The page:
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acer9876's Avatar
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April 9th, 2012, 3:32 PM   #1  
dual battery

so i have removed my storage box, and i am ready to drop in a second battery. i have 2 kicker amps runing in my truck, and they need 14.4v each. heres the delima. im not an electrician......
battery outputs 12v, and the alternator brings everything up to 14v. which is still not enough. i have a single 2 farad capacitor wired to both amps and the battery is still draining bad.
i have done some research, and learned that wiring the 2 batteries in series will give you 24v. and parallel will remain 12v, but the second battery will act as a capacitor. both ideas sound appeasing to me, but could the truck handle 24v.? would it be bad for the alternator.? or even the batteries.?

 
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April 9th, 2012, 4:33 PM   #2  
You don't want 24 volts. You will ruin everything in the truck and probably get stuck when it quits running. If you must have a second battery go with a parallel hookup. Anyway you should be trying to fix the problem and not just band-aid it with a bad band-aid.


Last edited by oldchevy; April 10th, 2012 at 11:31 AM.
 
Allan In NE's Avatar
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April 9th, 2012, 6:22 PM   #3  
Add another battery and then you'll just have two of 'em draining,

You need a bigger alternator. Or a second alternator like on ambulance applicatons.

Allan

 
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April 9th, 2012, 6:37 PM   #4  

DO NOT DO A 24V SETUP!!!! You'll be sorry, and are likely to void any warranty you might have on the truck.

As far as I know, the only Chevrolet application that (properly) uses two batteries is the Silverado HD with the optional Duramax diesel engine. Diesels require a lot of juice for the glow plugs on cold days, so they come set up that way from the factory.

I drive heavy-duty diesel trucks at work and most of them have two batteries. The big rigs have three of them! It does take a lot of cojones to crank over 12 liters of Cummins power, though.

 
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April 9th, 2012, 10:30 PM   #5  
14 must be ok. No vehicle would b 14.4 all the time.

I suggest not taking the stereo manufacturer too literally. I'm sure they would like to have 14.4vdc, but the system should operate with 14 if it's a decent set up. After all, no vehicle is going to maintain 14.4 at all times. Leave the batteries parallel ( + to + and - to - ). And leave the caps hooked up according to manufacturer specs. If you need an alternator, you'll know.

 
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April 10th, 2012, 8:16 AM   #6  
thanks for the input. and i know they dont need 14.4, but thats when they would operate best. mainly im trying not to put to much of a drain on my battery.
so, now batteries. i need one with the same cca as the battery i have now. correct? and ive heard alot about red/yellow tops.
whats the preference and why?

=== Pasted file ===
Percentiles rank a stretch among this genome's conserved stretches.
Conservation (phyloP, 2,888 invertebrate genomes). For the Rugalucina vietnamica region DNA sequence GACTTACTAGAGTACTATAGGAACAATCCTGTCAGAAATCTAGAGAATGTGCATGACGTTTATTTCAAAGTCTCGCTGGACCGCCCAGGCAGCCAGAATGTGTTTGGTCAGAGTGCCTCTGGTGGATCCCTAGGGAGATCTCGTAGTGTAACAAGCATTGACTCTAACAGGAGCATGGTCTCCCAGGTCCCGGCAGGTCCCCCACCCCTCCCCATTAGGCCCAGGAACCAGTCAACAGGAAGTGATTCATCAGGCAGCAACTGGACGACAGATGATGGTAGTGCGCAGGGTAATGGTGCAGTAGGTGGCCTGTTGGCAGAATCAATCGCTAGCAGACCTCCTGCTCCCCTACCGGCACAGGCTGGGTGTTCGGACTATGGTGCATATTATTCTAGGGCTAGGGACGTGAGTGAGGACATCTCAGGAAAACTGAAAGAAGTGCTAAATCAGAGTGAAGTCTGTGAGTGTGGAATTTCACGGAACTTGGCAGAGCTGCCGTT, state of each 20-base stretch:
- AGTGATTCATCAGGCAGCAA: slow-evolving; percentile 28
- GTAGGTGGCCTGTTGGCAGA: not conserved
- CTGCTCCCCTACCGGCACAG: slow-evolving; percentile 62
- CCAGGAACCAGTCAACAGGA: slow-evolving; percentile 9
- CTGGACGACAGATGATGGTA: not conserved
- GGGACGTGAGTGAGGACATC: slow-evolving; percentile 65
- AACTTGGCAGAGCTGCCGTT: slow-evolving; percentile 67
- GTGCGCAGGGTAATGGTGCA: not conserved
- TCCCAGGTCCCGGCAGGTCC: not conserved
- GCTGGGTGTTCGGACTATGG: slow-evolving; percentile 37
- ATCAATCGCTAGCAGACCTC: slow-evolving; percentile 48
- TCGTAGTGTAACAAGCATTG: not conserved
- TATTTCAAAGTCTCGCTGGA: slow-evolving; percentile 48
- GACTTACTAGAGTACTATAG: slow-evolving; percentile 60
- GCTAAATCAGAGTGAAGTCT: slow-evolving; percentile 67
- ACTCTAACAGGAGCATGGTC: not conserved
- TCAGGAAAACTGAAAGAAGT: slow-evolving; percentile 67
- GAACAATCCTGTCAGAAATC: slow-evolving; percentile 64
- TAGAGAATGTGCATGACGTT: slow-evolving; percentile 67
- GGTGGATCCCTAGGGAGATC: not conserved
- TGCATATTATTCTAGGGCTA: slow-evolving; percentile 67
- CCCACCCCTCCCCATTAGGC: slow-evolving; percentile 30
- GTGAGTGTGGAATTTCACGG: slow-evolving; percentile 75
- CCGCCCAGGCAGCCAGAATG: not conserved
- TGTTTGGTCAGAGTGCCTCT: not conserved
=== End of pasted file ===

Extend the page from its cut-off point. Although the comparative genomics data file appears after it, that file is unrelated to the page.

acer9876's Avatar
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April 10th, 2012, 8:32 AM   #7  
i found the difference. red tops are mainly for starting your vehicle.
yellow tops are for general purpose. starting, and maintaining while the vehicle is running

 
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April 10th, 2012, 1:40 PM   #8  
Posted By: acer9876 so, now batteries. i need one with the same cca as the battery i have now. correct?
No, you can use batteries with different amp ratings. As a battery ages, the amps it can supply reduces with age, so every time you see a truck with one new battery and another one a couple years old, you've seen a truck with radically different batteries just because one is aged.

I don't think you actually have a problem. Go ahead and hook up the amps and see if your electrical system still shows around 14V with the stereo on. If it bounces around a lot you may require a second capacitor. If it steadily drops from 14V after extended use of the amp, then you need a more powerful alternator. I don't think you will actually have either of these problems but if you do they are not too hard to solve, just throw parts at it.

 
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April 10th, 2012, 7:00 PM   #9  
Posted By: Allan In NE Add another battery and then you'll just have two of 'em draining,

You need a bigger alternator. Or a second alternator like on ambulance applicatons.

Allan
Times 2.........Alternator.

 
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April 10th, 2012, 10:55 PM   #10  
Generally speaking, if you add a battery, you don't necessarily have to add an alternator or a high amp alternator. If you have a really bangin' stereo, and the voltage just drops off constantly then yes, you need more charging watts. But don't go there before you have a couple heavy batteries and caps.
That's like getting the buggy ahead of the horse. Personally, I've seen a lot of bad luck with those light weight gel cell batteries. They cost a lot and they have a lot of problems, and they seem to wear on an alternator.

 
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